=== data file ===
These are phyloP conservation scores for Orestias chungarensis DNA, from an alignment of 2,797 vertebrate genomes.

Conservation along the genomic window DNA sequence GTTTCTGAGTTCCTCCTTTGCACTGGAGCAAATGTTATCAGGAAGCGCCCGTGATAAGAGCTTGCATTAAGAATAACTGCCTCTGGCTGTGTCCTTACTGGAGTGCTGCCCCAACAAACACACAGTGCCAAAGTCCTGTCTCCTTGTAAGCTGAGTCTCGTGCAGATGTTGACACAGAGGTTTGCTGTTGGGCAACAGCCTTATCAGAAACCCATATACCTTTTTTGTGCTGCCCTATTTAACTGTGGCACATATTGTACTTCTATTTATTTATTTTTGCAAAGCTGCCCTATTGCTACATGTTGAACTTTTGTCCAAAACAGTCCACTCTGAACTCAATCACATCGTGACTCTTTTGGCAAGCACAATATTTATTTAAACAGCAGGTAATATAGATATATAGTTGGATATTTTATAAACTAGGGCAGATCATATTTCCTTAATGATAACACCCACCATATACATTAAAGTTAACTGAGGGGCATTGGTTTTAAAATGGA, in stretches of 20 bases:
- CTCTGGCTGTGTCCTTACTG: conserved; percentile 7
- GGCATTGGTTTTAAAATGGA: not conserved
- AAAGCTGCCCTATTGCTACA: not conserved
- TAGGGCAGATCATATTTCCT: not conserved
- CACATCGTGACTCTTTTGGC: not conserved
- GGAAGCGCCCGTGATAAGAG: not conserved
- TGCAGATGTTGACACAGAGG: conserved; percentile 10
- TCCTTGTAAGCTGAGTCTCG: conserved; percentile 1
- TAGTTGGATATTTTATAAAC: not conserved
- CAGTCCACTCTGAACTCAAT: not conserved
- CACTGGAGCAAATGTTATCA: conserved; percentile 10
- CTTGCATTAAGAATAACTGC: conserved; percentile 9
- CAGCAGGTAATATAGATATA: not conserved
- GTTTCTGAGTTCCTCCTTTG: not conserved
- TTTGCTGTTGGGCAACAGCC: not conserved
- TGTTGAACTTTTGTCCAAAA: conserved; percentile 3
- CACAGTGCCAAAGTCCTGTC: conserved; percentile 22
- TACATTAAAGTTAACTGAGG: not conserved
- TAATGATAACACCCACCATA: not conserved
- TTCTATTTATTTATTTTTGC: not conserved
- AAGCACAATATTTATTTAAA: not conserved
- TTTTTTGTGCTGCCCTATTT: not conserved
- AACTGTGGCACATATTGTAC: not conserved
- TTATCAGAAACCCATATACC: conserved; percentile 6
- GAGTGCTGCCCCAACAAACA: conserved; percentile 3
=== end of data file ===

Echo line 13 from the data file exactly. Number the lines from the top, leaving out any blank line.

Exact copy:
- CACTGGAGCAAATGTTATCA: conserved; percentile 10